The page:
ARM processor IP core for Android apps is royalty-free

February 04, 2013

Bernard Cole-February 04, 2013

Ljubljana, Slovenia-based processor IP licensor Beyond Semiconductor d.o.o.  has an offer you can’t refuse: its new BA25 royalty-free 32-bit processor, roughly equivalent to an ARM Cortex-A7 or Cortex-A8.

Providing what the company says is a performance improvement over the established BA22 RISC processor, it is being promoted as a core for use in a variety of Linux and Android applications.

According to the company it outperforms equivalent ARM in some metrics and achieves the highest performance per square millimeter when compared to gigahertz application processors and offers the highest code density amongst application processors.

Beyond Semi is offering the IP for license with a single initial payment and without royalty. Some of Beyond Semiconductor licensees include STMicroelectronics, Ericsson, Jennic – now part of NXP Semiconductor, Lattice Semiconductor and Omnivision.

It’s design has been proven out on a 65 nanometer CMOS process from Taiwan Semiconductor Manufacturing Co. and operates at clock frequencies of more than 800-MHz where it achieves 1360 DMIPS or 1.7-DMIPS/MHz.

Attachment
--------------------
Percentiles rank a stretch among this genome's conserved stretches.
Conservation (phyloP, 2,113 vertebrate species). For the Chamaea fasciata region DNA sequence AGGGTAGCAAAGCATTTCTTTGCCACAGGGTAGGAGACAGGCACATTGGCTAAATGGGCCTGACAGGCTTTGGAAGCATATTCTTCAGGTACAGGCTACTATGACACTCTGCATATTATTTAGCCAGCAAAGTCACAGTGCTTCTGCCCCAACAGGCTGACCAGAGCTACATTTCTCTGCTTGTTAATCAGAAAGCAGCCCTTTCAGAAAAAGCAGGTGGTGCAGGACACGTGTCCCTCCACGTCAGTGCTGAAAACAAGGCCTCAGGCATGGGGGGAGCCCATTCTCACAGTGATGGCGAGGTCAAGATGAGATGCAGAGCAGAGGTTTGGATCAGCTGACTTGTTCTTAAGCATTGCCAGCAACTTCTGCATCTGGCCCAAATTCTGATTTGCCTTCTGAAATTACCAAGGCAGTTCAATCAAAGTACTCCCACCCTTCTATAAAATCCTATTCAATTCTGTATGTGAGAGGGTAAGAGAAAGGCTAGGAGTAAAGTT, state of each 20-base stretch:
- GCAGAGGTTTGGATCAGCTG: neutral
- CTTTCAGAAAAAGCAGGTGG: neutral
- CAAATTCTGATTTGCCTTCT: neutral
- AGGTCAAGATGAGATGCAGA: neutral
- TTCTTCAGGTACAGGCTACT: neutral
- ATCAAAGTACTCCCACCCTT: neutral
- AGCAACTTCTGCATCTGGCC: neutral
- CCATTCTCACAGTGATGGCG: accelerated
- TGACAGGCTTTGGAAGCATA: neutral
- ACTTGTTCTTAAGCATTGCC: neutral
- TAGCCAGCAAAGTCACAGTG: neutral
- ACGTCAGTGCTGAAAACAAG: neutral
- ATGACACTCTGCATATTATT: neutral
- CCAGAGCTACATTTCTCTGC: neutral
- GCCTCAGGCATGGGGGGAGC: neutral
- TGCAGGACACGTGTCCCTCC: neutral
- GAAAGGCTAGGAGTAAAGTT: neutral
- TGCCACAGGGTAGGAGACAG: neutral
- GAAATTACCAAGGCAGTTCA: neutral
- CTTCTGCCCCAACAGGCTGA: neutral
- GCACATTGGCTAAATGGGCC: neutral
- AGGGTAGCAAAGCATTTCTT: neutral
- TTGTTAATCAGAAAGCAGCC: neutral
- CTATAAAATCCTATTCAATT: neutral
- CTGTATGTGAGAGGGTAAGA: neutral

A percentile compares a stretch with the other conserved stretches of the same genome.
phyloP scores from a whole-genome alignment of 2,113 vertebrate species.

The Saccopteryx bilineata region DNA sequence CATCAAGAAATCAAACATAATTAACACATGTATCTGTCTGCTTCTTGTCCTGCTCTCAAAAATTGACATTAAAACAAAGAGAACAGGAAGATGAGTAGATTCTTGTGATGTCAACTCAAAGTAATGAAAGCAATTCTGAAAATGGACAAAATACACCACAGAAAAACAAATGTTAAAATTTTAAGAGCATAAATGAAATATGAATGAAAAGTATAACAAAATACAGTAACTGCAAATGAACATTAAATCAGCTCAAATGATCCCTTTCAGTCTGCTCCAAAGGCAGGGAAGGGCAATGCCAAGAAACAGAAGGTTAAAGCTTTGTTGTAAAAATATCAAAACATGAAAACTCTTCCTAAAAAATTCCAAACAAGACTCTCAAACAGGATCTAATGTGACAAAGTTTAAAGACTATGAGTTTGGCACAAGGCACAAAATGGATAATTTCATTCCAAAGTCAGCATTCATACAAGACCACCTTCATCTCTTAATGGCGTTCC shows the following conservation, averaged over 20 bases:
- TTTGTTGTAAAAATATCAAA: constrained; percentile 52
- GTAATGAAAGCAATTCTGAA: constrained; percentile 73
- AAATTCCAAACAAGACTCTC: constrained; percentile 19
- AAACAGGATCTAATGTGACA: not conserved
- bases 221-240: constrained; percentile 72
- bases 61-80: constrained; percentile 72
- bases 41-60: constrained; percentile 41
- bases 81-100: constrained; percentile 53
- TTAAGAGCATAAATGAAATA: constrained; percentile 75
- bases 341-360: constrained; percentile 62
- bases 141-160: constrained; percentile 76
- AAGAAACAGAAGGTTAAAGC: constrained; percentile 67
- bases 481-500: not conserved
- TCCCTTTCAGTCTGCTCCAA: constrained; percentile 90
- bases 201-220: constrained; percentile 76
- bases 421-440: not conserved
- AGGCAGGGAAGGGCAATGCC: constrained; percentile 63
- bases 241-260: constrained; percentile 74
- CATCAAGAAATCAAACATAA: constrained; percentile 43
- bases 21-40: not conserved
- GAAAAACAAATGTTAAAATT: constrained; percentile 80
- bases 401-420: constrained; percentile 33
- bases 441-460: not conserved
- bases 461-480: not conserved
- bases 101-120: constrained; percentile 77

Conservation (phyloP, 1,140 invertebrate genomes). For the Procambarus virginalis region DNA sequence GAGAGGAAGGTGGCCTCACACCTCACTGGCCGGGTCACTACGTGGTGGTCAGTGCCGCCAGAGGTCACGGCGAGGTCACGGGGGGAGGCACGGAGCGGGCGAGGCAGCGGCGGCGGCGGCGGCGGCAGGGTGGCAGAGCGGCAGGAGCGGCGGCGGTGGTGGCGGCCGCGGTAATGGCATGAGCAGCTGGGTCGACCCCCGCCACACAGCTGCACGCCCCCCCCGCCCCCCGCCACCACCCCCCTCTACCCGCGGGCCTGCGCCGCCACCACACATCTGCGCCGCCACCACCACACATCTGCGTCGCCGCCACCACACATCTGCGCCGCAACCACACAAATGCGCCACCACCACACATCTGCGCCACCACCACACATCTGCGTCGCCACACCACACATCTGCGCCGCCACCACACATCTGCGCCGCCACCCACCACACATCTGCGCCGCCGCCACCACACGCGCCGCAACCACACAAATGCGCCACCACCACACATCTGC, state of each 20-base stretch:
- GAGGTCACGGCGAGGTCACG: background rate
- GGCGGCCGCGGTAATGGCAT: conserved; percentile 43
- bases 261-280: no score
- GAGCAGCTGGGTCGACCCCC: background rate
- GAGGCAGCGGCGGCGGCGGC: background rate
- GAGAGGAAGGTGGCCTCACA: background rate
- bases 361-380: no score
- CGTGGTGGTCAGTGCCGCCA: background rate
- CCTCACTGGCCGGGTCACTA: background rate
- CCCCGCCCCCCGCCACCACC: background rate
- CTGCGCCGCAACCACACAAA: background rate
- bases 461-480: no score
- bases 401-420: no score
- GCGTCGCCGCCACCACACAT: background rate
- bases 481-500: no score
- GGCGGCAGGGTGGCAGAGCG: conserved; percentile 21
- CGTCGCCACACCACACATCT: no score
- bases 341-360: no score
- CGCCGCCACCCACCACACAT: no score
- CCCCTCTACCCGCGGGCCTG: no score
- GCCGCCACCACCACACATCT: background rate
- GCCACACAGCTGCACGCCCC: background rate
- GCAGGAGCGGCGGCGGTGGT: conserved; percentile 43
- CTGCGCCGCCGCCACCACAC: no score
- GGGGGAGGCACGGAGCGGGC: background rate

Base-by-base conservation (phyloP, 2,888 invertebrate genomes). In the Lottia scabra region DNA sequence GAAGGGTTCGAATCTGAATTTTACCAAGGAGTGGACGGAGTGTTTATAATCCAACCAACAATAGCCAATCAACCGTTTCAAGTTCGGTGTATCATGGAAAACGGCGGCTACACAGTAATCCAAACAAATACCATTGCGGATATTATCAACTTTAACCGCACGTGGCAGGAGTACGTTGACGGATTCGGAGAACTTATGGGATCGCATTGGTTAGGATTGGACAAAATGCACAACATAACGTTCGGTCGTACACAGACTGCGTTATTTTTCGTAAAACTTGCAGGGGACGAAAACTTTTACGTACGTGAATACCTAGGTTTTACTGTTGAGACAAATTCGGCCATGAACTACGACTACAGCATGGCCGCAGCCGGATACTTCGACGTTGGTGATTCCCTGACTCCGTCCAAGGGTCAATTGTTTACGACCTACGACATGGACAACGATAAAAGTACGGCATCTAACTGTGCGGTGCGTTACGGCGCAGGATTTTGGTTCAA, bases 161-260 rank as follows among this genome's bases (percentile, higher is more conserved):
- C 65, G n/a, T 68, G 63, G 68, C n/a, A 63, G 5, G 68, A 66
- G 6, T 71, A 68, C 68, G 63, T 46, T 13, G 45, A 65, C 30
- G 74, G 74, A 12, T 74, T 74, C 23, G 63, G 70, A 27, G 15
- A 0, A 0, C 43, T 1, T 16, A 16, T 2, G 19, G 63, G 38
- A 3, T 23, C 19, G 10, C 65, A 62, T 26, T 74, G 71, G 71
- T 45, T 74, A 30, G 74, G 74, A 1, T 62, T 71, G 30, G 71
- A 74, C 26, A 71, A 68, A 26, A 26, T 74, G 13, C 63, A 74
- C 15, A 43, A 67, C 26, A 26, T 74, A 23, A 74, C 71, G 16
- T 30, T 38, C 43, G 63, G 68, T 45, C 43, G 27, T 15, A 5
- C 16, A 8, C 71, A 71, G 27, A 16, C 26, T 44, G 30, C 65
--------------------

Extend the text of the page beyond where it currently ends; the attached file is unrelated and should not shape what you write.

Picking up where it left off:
It supports out-of-order completion and advanced branch prediction. Its seven-stage pipelined architecture and optional two-level caches and memory management functions make it suitable for use as the main processor for systems running general-purpose operating systems like Linux or Android.

The company was founded by Damjan Lampret, who had previously founded the OpenCores organization and led the development of the OpenRISC 32-bit processor architecture.

Using OpenRISC as the starting point, Beyond reworked it as BA1, BA12 and BA14 cores. The BA2 instruction set is a refinement of BA1, but the company said that it is designed to be relatively simple and compact, offering system area and energy-saving benefits.

Programming tools available for the new processor include a C/C++ tool chain, Eclipse IDE, architectural simulator, and ported C libraries, RTOSs, and OSs.

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